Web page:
Trump’s choice of Mobile for his event Friday is notable, Wilkie said. The Gulf Coast boasts a substantial Catholic population, with a less-pronounced strain of Protestant fundamentalism. Trump, who is Presbyterian, has been criticized by some evangelical activists as sounding flippant when talking about his faith.

Roger Stone, a longtime Trump adviser who split with the campaign under disputed circumstances this month, said the real estate magnate’s target audience includes the military families that live on and around the numerous bases and facilities in the Florida Panhandle, and on the Gulf Coast of Mississippi and Alabama.

“It’s a place where the Bushes have traditionally had strength,” Stone said. “Trump is coming to them with a message that’s a perfect fit: pro-military patriot but someone who wants America to stop being humiliated abroad.” He said Trump’s pitch could intrigue voters including members of Kentucky Sen. Rand Paul’s anti-war bloc and those who are simply looking for a fresh face with outsider bona fides.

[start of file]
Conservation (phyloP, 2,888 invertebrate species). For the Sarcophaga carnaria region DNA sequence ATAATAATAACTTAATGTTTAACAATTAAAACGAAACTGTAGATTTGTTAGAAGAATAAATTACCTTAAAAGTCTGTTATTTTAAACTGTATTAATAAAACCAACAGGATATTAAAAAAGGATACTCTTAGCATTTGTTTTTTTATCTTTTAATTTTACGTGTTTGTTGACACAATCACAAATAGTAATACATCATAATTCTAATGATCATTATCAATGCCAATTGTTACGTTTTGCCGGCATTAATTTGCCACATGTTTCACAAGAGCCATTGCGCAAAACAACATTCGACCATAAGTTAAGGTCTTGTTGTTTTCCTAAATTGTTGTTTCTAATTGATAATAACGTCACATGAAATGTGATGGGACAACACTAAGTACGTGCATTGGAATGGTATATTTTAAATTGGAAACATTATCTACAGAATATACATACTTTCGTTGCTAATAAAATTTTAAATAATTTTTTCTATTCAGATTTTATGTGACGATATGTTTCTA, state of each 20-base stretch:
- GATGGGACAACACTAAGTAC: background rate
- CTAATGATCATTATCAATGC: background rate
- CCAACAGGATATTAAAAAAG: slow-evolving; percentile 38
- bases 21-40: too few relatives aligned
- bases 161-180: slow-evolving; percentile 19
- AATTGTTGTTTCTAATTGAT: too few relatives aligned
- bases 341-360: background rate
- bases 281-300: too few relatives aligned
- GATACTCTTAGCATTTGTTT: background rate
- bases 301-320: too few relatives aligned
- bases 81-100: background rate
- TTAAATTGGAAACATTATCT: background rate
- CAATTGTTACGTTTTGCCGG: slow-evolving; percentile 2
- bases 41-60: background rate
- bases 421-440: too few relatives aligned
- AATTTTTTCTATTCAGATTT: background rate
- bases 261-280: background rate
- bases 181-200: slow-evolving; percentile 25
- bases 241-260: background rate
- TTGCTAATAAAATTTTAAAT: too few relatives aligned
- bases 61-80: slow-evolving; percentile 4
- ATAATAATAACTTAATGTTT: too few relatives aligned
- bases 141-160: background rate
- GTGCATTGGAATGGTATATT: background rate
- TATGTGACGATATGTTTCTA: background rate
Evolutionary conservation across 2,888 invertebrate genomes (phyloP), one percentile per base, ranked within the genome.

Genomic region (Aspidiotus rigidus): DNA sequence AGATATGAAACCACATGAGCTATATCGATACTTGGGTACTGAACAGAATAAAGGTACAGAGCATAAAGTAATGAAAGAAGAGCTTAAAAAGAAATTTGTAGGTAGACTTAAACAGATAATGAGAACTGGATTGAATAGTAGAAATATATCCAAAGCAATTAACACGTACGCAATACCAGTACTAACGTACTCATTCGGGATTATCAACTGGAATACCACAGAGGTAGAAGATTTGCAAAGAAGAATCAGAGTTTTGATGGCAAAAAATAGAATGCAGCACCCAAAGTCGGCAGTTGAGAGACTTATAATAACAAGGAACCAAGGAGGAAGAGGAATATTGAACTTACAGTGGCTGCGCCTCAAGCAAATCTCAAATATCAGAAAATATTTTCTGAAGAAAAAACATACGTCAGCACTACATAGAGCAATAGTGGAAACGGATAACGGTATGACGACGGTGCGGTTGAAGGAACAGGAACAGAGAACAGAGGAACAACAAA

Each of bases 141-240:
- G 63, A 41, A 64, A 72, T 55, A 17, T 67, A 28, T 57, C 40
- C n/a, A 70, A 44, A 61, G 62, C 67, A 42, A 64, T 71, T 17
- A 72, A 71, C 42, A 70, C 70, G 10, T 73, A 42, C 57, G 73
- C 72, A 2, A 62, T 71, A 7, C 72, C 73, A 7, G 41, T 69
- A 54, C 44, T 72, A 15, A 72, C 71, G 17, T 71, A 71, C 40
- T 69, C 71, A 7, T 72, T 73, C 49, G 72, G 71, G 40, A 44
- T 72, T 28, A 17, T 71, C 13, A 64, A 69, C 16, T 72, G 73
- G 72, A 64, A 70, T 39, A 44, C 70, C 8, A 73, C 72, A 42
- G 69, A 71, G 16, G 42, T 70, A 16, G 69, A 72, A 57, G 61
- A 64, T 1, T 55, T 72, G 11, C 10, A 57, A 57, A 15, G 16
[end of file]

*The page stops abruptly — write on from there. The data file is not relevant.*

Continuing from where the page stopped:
Trump’s connections to the South are not as long-standing and deep as those of candidates who hail from the region or have lived and campaigned there for decades — roughly half the Republican presidential field. But although Trump’s political arm has rarely extended there, Stone argued that his celebrity and personality make up for it. “He speaks the way they speak,” Stone said. “The goal for him is to get on a roll after the early states and then roll through the South.” No state is safe, he said: “Florida is another state there to watch. I wouldn’t assume it’s locked up for Rubio and Jeb.”

Others are skeptical of the benefits of this summer stumping south of the Mason-Dixon. Stuart Stevens, who was Mitt Romney’s chief strategist in 2012, dismissed the suggestion that August campaigning here, whether by Trump or others, would yield long-term political benefits. “Love the South, but the SEC primary will be decided very late and [be] heavily influenced by the earlier races,” he said. “Unless it’s fundraising, right now it seems a waste of time when the earlier races are key to survival.”

Retiree Bruce Agnew showed up for a morning biscuits-and-gravy event for Cruz in Chattanooga, Tenn., this month. But Cruz wasn’t the candidate on his mind.